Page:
By Mike Kinney
A new victory garden in Richmond built with the help of local youth will one day provide fruits and vegetables to disadvantaged communities.
On Wednesday, Groundwork Richmond, tasked since 2010 with improving the city’s environment via community partnerships, and its Green Team, a group of local students engaged in service-learning opportunities, were busy putting the finishing touches on the garden located behind the City of Richmond Park and Recreation Administrative Building at 33rd Street and Macdonald Avenue.
The garden has 13 beds approximately 6 feet long, 3 feet wide and 4 feet deep. Growing there are zucchini squash, cucumbers, black and blue berries, raspberries, peppers, melons and eggplants along with herbs such as basil and lemon thyme. And tomatoes too.
“We’ll harvest enough tomatoes to have own version of doing ‘La Tomatina’ (Tomato throwing festival),” said Jayson Johnson, Director of Field Operations at Groundwork Richmond.
For the past year, Johnson, a Richmond resident and independent filmmaker, said his organization has been collecting small donations from lumber yards and local nurseries to make the victory garden. Despite the recent spike in lumber costs, three lumber yards stepped up: Ashby Lumber, which provided a $2,000 donation to purchase supplies and lumber, and also Channel Lumber and The Lumber Baron, which donated a significant amount of lumber for the project.
“It’s been a long journey but we’re finally seeing some vegetables and also have the lumber to create a wall around our garden,” Johnson said.
Groundwork Richmond has used the city yard space for 11 years. Johnson saw an opportunity to use the objects that have been left at the site from Groundwork and city projects.
“I saw our space needed to be organized and began to re-imagine ways the leftover object could be repurposed into functional items for our use,” Johnson said. “Using a combination of leftover wood, wood, tarp and some concrete barriers we’ve been successful in creating an arbor with seating, the garden and picnic area. In the future we hope we can also build a small greenhouse and a learning center for our staff and the kids in our Green Team program.”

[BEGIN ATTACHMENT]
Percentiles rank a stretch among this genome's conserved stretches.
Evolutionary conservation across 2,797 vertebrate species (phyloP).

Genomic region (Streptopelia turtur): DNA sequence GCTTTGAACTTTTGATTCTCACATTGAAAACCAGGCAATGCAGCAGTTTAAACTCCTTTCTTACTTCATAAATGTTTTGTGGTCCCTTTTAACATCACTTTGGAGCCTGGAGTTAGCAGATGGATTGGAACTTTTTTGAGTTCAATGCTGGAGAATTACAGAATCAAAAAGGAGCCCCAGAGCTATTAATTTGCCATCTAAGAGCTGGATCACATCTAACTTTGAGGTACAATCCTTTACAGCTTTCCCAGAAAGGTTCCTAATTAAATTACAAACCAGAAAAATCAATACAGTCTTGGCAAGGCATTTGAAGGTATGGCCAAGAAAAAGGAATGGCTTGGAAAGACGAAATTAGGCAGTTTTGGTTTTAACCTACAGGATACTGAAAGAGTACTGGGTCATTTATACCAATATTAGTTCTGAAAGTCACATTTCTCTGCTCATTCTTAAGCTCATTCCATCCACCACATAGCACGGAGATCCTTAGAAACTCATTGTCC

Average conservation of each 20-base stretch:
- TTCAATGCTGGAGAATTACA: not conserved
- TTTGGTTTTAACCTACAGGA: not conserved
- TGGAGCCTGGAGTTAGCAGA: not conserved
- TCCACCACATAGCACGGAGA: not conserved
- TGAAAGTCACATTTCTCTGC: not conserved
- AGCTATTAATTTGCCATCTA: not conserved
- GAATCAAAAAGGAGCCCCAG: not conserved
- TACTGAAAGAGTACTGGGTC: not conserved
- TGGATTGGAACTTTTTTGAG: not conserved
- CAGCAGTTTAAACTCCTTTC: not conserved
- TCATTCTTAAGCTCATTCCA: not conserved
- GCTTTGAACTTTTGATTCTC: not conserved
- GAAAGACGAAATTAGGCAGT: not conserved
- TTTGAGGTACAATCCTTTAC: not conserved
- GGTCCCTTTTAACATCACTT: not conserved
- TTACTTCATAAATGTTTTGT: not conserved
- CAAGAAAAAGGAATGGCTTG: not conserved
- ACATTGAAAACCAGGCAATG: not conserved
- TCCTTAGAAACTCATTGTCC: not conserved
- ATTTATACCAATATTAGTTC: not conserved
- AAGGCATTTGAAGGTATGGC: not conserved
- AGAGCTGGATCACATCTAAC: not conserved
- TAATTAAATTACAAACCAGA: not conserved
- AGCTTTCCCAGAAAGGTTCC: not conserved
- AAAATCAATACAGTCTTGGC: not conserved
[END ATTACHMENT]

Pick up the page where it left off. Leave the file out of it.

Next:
Eight youth from the Green Team built the community victory garden from the ground up to help address hunger in Richmond. They’ve been led by Groundwork Richmond Head Gardener Andrew Avina, age 19. The garden “wouldn’t be anywhere without Andrew’s leadership and dedication,” Johnson said, adding, “I may have written to companies about donations, but Andrew is really the one who’s made the garden come to life.”
Groundwork Richmond plans to donate the fruits and vegetables to families that grow in the garden to people in need within disadvantaged communities.
“Many people have a connection to poverty here in our community and don’t know where their next meal is coming from,” Avina said. “We are using this victory garden to help contribute food and to deal with hunger that needy families are facing daily.”
Johnson said the victory garden provides further opportunity for youth members of its Green Team.
“I personally feel this experience gives youth the insight, experience and the means to become self-sustaining persons,” Johnson said. “Learning about urban forestry is a life skill they can take with them wherever they go. Who knows perhaps one of these kids will become the next great green engineer whose idea could feed thousands of people. The sky is certainly the limit and my hope is this garden could be a small spark in that process.”
Johnson said he doesn’t think of “victory” as an end goal or singular event.
“Sure, it may be defined that way, but to me the victory is an ongoing process applied to a person, place or thing; and this garden is no different,” Johnson said. “Our victory garden is an ongoing, evolving place where fruits and vegetables will continue to serve the community while educating our Green Team youth.”
CORRECTION: An earlier version of this story incorrectly indicated that the U.C.-Contra Costa County Master Gardeners were making a donation toward the victory garden the day the Standard visited. In fact, they use the city yard to store tools and supplies.